The ramifications of a leader’s environmental policies will not just be felt by the citizens of said nation, they will be felt worldwide

Meanwhile, whilst Joe Biden has expressed a similar tenacity in speeches about environmental issues, his policies lack the sense of absolute urgency that is required at this stage of the climate crisis. Despite claiming that the United States faces “no greater challenge” than that posed by climate change, he proposes to allocate just $1.7 trillion of federal investments over the next decade to combat the problem. However, both candidates have agreed to re-join the Paris climate agreement on their first day in office and they share in their recognition that “our environment and [the United States’] economy are completely and totally connected”, reflecting a progressive outlook, that puts the Republican Party to shame.

Tulsi Gabbard’s environmental record reflects a personal passion for sustainability. Having previously proposed a plethora of environmental legislation, much of which has been passed, including the ‘Off Fossil Fuels Act’ (H.R. 3671) and the ‘Water and Energy Sustainability Through Technology Act’ (H.R. 3275), Gabbard has demonstrated a genuine commitment to the environment throughout her political career. However, she has not released a comprehensive plan, nor committed to exact figures for environmental measures, instead appealing to the electorate to trust in her record to date. The absence of concrete promises means that there is little for which Gabbard could be held accountable, a fact that should be particularly concerning to the electorate.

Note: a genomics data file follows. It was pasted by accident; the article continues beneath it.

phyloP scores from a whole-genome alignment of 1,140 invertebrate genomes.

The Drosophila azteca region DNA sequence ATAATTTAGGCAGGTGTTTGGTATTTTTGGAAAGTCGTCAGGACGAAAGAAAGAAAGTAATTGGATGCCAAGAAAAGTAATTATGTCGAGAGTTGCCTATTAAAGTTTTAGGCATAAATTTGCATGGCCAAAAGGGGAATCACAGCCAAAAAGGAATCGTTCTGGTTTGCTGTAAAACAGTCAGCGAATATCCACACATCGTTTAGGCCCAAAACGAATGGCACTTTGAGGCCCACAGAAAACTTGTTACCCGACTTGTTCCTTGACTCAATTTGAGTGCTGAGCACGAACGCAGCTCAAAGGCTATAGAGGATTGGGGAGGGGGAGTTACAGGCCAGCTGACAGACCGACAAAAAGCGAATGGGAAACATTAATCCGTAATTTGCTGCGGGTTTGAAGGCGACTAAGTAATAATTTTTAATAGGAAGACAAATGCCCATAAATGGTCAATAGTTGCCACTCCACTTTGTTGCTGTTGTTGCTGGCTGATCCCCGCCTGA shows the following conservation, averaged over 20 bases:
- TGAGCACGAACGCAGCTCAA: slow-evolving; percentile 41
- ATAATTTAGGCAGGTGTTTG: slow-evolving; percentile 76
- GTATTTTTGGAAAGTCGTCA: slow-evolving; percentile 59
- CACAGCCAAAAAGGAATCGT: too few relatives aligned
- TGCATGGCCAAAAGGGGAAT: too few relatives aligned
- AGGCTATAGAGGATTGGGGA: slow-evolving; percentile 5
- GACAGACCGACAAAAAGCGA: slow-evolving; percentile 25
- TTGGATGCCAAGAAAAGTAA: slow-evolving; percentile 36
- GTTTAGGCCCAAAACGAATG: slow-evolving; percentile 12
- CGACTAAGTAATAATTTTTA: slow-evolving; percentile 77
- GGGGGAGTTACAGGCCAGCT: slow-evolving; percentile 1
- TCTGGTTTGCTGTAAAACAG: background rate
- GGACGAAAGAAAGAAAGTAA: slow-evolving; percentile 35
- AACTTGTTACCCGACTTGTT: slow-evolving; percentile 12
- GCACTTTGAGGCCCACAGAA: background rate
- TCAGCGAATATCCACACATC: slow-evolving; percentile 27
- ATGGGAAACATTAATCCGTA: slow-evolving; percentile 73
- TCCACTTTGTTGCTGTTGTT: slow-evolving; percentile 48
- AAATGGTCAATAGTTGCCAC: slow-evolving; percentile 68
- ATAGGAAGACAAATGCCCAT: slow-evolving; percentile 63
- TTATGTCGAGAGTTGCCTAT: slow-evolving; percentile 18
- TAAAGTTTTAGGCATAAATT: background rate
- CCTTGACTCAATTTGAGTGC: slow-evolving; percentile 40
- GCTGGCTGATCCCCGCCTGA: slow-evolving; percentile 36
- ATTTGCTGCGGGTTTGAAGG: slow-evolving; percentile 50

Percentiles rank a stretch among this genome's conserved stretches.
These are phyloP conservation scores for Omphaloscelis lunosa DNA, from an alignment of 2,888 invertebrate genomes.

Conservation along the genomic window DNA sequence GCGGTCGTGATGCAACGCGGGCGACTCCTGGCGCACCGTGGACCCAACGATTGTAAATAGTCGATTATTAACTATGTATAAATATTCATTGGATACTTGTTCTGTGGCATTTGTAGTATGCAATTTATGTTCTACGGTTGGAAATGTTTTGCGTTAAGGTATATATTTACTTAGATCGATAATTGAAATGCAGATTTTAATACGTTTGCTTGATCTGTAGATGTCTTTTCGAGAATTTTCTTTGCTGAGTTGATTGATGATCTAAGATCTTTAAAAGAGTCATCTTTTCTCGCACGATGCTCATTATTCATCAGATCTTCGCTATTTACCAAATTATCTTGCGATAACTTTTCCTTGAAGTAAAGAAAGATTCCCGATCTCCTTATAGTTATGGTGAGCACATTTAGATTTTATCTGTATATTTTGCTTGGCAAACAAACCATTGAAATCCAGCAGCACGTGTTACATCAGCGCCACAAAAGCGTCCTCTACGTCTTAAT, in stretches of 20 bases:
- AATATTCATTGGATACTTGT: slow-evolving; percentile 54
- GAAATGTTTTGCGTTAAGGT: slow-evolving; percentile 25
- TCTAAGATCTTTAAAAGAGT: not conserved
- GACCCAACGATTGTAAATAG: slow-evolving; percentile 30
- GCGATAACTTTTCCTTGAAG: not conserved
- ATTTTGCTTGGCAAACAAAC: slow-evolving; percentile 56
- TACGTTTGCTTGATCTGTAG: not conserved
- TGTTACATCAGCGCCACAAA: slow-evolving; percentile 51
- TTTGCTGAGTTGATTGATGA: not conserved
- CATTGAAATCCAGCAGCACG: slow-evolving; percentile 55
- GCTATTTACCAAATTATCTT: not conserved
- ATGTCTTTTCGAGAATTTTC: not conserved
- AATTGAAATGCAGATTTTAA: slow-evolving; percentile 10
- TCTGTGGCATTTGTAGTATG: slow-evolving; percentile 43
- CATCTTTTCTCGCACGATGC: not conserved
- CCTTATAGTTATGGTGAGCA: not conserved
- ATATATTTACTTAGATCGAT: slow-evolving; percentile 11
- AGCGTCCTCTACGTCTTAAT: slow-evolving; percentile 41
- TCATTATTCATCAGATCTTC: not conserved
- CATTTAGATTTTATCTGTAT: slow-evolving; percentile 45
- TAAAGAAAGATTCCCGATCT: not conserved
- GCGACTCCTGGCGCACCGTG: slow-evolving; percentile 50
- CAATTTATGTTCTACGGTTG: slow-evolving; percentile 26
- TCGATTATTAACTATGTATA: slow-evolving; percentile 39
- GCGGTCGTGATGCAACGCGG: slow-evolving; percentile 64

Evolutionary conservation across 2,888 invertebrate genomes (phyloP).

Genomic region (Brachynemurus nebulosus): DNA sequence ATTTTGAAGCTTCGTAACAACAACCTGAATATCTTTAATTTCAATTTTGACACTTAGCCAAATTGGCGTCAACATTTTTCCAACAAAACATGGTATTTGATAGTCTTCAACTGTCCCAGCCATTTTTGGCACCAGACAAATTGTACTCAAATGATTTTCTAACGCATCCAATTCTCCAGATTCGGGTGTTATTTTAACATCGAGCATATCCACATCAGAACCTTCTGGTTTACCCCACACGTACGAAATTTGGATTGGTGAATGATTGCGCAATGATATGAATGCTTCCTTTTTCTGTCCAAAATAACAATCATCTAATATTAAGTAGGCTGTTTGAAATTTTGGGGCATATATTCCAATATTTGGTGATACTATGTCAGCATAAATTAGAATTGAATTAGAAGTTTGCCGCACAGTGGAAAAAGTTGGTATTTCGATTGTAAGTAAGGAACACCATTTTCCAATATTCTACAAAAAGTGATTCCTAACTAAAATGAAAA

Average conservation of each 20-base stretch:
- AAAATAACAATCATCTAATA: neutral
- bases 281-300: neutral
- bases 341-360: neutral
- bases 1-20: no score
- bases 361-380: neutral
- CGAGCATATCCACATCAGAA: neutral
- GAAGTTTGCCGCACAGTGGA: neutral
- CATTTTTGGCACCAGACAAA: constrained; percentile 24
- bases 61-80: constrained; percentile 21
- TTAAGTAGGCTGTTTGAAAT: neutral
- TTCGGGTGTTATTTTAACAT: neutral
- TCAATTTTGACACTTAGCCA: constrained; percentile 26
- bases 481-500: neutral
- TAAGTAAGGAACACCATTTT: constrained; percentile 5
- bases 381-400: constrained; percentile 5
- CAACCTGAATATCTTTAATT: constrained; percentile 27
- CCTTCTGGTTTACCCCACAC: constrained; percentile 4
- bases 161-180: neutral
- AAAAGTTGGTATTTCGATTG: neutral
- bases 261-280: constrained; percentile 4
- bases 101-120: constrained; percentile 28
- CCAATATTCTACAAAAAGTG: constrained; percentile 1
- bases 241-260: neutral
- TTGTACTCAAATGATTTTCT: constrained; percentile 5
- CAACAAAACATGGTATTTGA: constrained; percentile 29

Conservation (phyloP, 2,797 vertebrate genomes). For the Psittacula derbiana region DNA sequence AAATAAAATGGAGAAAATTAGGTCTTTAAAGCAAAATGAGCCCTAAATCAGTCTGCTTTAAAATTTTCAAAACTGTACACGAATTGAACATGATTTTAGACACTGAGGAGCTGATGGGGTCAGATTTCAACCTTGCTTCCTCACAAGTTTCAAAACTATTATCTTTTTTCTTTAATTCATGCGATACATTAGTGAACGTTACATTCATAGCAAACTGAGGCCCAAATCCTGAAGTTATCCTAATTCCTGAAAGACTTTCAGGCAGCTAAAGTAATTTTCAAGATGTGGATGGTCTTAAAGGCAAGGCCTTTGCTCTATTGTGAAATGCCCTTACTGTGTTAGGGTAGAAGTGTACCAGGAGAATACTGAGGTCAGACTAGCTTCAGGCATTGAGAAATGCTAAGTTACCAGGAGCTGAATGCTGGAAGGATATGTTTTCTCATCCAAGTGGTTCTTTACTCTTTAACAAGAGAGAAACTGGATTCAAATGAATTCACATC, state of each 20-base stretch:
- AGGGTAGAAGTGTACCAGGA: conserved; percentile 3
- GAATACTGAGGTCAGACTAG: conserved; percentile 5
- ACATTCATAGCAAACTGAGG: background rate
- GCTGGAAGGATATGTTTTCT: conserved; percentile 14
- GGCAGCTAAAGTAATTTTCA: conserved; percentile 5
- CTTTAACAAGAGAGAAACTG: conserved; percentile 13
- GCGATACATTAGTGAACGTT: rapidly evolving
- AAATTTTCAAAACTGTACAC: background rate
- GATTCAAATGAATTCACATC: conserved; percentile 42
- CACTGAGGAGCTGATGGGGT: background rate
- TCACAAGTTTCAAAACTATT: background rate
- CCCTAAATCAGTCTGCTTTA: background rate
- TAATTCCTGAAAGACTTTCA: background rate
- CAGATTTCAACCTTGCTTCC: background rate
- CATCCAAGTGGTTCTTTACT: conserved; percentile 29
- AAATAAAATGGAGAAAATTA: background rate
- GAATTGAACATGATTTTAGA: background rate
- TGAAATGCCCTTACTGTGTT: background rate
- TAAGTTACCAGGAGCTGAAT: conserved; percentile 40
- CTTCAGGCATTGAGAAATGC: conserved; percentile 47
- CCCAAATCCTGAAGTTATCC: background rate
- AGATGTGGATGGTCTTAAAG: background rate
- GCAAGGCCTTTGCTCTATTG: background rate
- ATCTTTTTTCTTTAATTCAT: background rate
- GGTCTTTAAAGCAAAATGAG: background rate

There is a clear divide separating the business-led approach of the Republican candidates from the greater sense of environmental concern felt by the Democratic nominees

Although the policies and priorities of each candidate vary significantly, there is a clear divide separating the business-led approach of the Republican candidates from the greater sense of environmental concern felt by the Democratic nominees. If placed under yet another Republican government, the United States will continue to serve as an active contributor to the problem of climate change, rather than working towards the solution. Scientists have predicted that we have only a decade left to prevent irreversible climate damage. Therefore, we simply cannot afford another term of the Republican Party’s regressive environmental policies. 

As the second-largest contributor to climate change globally, the United States must act now, and electing a president who will work actively to combat the climate crisis is a vital step in the right direction.